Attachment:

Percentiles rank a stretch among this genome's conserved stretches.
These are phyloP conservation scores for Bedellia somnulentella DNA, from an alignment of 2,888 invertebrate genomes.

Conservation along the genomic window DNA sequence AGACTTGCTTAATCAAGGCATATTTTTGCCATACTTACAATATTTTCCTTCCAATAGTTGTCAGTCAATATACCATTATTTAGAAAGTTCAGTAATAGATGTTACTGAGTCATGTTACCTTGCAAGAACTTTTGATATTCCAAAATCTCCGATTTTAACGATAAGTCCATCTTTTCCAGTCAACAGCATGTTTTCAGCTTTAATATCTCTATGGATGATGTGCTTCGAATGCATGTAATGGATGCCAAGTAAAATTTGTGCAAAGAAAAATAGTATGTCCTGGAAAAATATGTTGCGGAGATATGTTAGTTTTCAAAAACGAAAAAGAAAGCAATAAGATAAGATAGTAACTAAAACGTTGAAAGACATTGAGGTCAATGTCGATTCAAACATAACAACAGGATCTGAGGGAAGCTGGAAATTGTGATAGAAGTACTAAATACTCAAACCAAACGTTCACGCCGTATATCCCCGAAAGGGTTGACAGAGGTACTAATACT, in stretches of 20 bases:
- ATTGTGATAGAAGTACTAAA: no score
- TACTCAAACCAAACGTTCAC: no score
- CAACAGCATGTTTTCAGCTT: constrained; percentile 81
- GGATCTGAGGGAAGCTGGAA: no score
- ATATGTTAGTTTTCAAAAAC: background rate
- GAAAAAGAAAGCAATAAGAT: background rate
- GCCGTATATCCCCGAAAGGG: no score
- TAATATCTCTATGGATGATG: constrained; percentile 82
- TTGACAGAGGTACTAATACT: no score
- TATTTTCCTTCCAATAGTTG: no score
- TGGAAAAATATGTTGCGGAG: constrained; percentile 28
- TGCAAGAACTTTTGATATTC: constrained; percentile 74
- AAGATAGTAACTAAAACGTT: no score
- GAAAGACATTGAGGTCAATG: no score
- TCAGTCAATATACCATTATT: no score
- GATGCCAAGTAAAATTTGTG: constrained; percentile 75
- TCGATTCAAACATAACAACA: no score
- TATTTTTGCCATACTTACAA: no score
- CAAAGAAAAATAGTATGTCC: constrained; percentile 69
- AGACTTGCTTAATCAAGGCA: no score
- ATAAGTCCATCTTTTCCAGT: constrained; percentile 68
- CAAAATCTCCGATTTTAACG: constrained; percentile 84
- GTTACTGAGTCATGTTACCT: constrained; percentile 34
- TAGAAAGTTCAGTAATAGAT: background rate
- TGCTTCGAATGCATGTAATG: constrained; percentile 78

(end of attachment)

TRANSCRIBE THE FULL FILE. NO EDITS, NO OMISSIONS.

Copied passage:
Percentiles rank a stretch among this genome's conserved stretches.
These are phyloP conservation scores for Bedellia somnulentella DNA, from an alignment of 2,888 invertebrate genomes.

Conservation along the genomic window DNA sequence AGACTTGCTTAATCAAGGCATATTTTTGCCATACTTACAATATTTTCCTTCCAATAGTTGTCAGTCAATATACCATTATTTAGAAAGTTCAGTAATAGATGTTACTGAGTCATGTTACCTTGCAAGAACTTTTGATATTCCAAAATCTCCGATTTTAACGATAAGTCCATCTTTTCCAGTCAACAGCATGTTTTCAGCTTTAATATCTCTATGGATGATGTGCTTCGAATGCATGTAATGGATGCCAAGTAAAATTTGTGCAAAGAAAAATAGTATGTCCTGGAAAAATATGTTGCGGAGATATGTTAGTTTTCAAAAACGAAAAAGAAAGCAATAAGATAAGATAGTAACTAAAACGTTGAAAGACATTGAGGTCAATGTCGATTCAAACATAACAACAGGATCTGAGGGAAGCTGGAAATTGTGATAGAAGTACTAAATACTCAAACCAAACGTTCACGCCGTATATCCCCGAAAGGGTTGACAGAGGTACTAATACT, in stretches of 20 bases:
- ATTGTGATAGAAGTACTAAA: no score
- TACTCAAACCAAACGTTCAC: no score
- CAACAGCATGTTTTCAGCTT: constrained; percentile 81
- GGATCTGAGGGAAGCTGGAA: no score
- ATATGTTAGTTTTCAAAAAC: background rate
- GAAAAAGAAAGCAATAAGAT: background rate
- GCCGTATATCCCCGAAAGGG: no score
- TAATATCTCTATGGATGATG: constrained; percentile 82
- TTGACAGAGGTACTAATACT: no score
- TATTTTCCTTCCAATAGTTG: no score
- TGGAAAAATATGTTGCGGAG: constrained; percentile 28
- TGCAAGAACTTTTGATATTC: constrained; percentile 74
- AAGATAGTAACTAAAACGTT: no score
- GAAAGACATTGAGGTCAATG: no score
- TCAGTCAATATACCATTATT: no score
- GATGCCAAGTAAAATTTGTG: constrained; percentile 75
- TCGATTCAAACATAACAACA: no score
- TATTTTTGCCATACTTACAA: no score
- CAAAGAAAAATAGTATGTCC: constrained; percentile 69
- AGACTTGCTTAATCAAGGCA: no score
- ATAAGTCCATCTTTTCCAGT: constrained; percentile 68
- CAAAATCTCCGATTTTAACG: constrained; percentile 84
- GTTACTGAGTCATGTTACCT: constrained; percentile 34
- TAGAAAGTTCAGTAATAGAT: background rate
- TGCTTCGAATGCATGTAATG: constrained; percentile 78